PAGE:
Determinant vs Permanent

The determinant and the permanent are famous polynomials in the world of maths (some say the determinant is the most famous in the world). We are unable to compare the complexity of the determinant with the permanent, and this is an important hurdle in complexity theory. A google search for “determinant vs. permanent” returns 432,000 results, which amounts to a very big hurdle. It is closely related to the P vs. NP problem.

Given a 2 \times 2 matrix M = \left( \begin{matrix} a & b \\ c & d \end{matrix} \right), the determinant is ad - bc. The less familiar permanent is ad + bc. Both are polynomials in the entries, a, b, c and d, of the matrix.

In general, the permanent is what we get when we put a “+” sign everywhere we see a “-” in the expression for the determinant.

Despite this apparent similarity, the two polynomials behave very differently.

Gaussian Elimination is an algorithm that allows us to calculate the determinant quickly. In the UK, you learn at school aged 17. The algorithm might seem laborious: a 3 \times 3 matrix requires about 30 operations. But, at O(n^3) operations for a matrix of size n, it is a very fast algorithm for matrices.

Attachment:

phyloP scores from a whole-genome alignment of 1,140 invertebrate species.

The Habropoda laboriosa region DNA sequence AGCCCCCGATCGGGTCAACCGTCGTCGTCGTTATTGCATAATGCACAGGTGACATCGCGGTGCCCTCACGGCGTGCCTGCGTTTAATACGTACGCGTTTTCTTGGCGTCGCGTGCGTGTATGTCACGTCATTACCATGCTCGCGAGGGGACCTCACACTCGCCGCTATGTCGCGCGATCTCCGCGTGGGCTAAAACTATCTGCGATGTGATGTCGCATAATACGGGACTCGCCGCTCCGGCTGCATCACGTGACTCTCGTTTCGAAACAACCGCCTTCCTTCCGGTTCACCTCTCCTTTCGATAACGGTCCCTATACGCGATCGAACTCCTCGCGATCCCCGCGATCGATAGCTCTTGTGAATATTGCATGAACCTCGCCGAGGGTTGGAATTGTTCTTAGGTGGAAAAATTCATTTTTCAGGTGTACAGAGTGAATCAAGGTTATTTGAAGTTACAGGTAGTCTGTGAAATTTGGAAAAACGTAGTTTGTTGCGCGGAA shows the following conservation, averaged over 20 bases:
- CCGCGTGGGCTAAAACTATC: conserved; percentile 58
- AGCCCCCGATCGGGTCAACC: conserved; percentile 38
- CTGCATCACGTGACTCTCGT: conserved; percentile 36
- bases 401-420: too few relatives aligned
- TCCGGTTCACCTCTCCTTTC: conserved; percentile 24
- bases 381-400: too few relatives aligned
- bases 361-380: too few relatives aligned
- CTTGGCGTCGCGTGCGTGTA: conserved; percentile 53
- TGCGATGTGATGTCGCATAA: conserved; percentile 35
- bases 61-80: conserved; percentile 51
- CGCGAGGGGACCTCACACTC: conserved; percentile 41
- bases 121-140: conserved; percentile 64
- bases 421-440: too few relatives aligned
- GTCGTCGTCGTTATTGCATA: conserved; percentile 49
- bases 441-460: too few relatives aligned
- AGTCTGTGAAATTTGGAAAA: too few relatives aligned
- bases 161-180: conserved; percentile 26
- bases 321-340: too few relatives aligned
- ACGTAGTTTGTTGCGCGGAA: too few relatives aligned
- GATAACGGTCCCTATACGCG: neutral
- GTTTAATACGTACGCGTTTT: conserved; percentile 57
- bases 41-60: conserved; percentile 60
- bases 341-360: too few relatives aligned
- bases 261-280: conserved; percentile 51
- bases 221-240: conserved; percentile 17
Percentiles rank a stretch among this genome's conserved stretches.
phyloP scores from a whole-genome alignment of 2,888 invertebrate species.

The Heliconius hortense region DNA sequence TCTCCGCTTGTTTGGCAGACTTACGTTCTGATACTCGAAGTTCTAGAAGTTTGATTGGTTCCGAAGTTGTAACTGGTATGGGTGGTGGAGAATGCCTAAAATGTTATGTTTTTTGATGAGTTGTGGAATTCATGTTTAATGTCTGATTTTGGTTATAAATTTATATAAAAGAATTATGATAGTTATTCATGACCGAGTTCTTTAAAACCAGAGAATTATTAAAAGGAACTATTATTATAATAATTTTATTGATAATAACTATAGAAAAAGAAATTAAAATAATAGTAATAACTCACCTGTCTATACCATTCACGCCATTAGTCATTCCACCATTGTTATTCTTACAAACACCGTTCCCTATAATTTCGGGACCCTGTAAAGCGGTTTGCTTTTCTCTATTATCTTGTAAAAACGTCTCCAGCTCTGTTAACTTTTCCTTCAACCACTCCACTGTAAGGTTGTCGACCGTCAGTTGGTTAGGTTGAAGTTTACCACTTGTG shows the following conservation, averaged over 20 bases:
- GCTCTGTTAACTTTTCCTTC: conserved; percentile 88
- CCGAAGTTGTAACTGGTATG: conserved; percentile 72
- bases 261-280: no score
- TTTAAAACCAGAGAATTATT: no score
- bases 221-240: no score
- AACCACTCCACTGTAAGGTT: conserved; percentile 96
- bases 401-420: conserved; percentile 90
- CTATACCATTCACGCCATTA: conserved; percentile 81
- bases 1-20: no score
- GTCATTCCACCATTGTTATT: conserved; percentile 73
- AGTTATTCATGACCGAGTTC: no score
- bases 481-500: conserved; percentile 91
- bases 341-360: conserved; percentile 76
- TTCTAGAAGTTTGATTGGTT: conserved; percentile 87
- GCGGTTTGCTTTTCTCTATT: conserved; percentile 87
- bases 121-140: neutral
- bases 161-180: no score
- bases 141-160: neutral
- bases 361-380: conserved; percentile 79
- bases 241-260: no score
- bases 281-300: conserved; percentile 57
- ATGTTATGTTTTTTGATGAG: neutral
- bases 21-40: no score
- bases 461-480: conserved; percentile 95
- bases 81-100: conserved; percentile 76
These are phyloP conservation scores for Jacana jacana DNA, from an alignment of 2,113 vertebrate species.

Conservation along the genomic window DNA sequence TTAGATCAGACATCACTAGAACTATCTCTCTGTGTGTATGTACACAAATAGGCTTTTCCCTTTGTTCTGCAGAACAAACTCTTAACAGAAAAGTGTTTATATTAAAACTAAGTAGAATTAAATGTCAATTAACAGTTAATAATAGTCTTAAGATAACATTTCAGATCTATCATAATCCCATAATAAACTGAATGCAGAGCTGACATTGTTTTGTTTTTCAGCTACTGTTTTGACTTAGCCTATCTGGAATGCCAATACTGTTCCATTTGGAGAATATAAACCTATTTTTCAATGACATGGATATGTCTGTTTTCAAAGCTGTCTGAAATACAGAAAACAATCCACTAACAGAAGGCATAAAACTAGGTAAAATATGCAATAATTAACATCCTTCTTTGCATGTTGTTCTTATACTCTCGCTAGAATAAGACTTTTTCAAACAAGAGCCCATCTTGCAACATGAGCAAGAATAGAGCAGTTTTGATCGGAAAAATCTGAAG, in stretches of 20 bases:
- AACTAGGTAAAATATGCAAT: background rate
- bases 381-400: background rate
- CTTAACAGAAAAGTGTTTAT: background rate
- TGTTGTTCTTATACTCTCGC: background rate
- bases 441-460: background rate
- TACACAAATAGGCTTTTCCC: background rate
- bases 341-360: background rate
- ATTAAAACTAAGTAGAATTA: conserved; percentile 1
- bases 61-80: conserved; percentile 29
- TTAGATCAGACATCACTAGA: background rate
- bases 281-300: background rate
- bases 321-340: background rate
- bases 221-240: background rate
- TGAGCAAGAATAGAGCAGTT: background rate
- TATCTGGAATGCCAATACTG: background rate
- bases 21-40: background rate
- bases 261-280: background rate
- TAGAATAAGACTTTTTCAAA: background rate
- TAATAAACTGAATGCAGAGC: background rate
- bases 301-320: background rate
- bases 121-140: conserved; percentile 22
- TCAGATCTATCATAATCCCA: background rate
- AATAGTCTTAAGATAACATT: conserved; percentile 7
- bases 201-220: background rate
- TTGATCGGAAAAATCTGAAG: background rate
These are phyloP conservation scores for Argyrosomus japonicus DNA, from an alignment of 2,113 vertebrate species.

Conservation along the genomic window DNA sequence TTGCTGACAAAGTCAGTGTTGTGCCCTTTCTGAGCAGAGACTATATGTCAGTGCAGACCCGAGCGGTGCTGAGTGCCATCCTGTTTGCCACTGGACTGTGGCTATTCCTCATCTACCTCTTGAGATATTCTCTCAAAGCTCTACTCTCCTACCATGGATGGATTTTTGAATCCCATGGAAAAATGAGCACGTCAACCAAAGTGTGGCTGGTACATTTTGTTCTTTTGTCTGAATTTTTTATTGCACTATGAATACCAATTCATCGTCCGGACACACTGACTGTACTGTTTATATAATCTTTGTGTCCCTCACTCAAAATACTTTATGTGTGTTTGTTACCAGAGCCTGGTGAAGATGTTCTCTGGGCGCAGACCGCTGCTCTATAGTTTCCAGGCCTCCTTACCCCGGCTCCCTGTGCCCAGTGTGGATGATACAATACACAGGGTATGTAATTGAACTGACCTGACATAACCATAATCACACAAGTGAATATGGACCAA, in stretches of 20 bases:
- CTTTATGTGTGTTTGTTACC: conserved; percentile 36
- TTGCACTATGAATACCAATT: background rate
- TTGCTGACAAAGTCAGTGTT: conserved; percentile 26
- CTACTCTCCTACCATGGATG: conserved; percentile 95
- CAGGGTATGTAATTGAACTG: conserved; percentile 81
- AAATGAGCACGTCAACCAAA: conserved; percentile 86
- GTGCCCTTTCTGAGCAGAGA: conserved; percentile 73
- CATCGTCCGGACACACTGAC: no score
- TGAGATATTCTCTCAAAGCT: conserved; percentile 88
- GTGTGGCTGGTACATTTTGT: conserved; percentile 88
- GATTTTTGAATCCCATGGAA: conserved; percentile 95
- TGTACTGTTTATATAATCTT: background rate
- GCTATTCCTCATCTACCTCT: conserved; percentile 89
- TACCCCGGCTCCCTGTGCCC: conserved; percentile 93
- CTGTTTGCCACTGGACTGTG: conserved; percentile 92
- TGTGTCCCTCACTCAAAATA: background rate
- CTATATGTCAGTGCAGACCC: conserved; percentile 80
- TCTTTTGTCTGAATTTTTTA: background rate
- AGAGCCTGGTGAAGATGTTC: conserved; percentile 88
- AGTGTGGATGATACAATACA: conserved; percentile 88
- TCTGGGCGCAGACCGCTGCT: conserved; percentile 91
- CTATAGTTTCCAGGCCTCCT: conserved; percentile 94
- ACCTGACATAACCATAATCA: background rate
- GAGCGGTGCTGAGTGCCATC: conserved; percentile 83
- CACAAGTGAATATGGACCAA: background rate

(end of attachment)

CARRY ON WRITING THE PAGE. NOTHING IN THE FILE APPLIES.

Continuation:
In contrast, there is no known polynomial-time algorithm for calculating the permanent; there is no known O(n^r) algorithm for any r. An active line of research is to try to write the permanent of a smaller matrix as the determinant of a much larger matrix. Here is an example in the case of a 3 \times 3 matrix:

Permanental Adjacency Matrix
Expressing the permanent as the determinant of a larger matrix, using adjacency matrices of graphs.

This picture is taken from Jan Draisma’s article on “Geometry, Invariants and the Search for Elusive Complexity Bounds” from the March 2nd SIAM news. It depicts a method by Bruno Grenet to find the permanent of a smaller matrix as the determinant of a larger matrix.

The method shows that we can find the permanent of a matrix of size n by finding the determinant of a matrix of size 2^n -1. It works as follows:

  1. We make the partially ordered set (poset) formed from all possible subsets of the numbers \{ 1, 2, \cdots, n \}. Its graph it the diagram shown on the left hand side of the above picture.
  2. We make paths in our poset by starting with the empty set, and adding in elements one at a time until we have all the numbers \{ 1, 2, \cdots, n \}.
  3. Next we make the matrix, on the right hand side of the picture. First, we label the rows and columns of the matrix by the 2^n - 1 non-empty subsets of \{ 1, 2, \cdots, n \}.
  4. The entries of the matrix are given by the weighting of the edge of the graph that goes from the column’s index to the row’s index in the poset picture.
  5. Each term in the determinant of the matrix corresponds to a path in the graph.

Here is Bruno Grenet’s paper from 2012.

 

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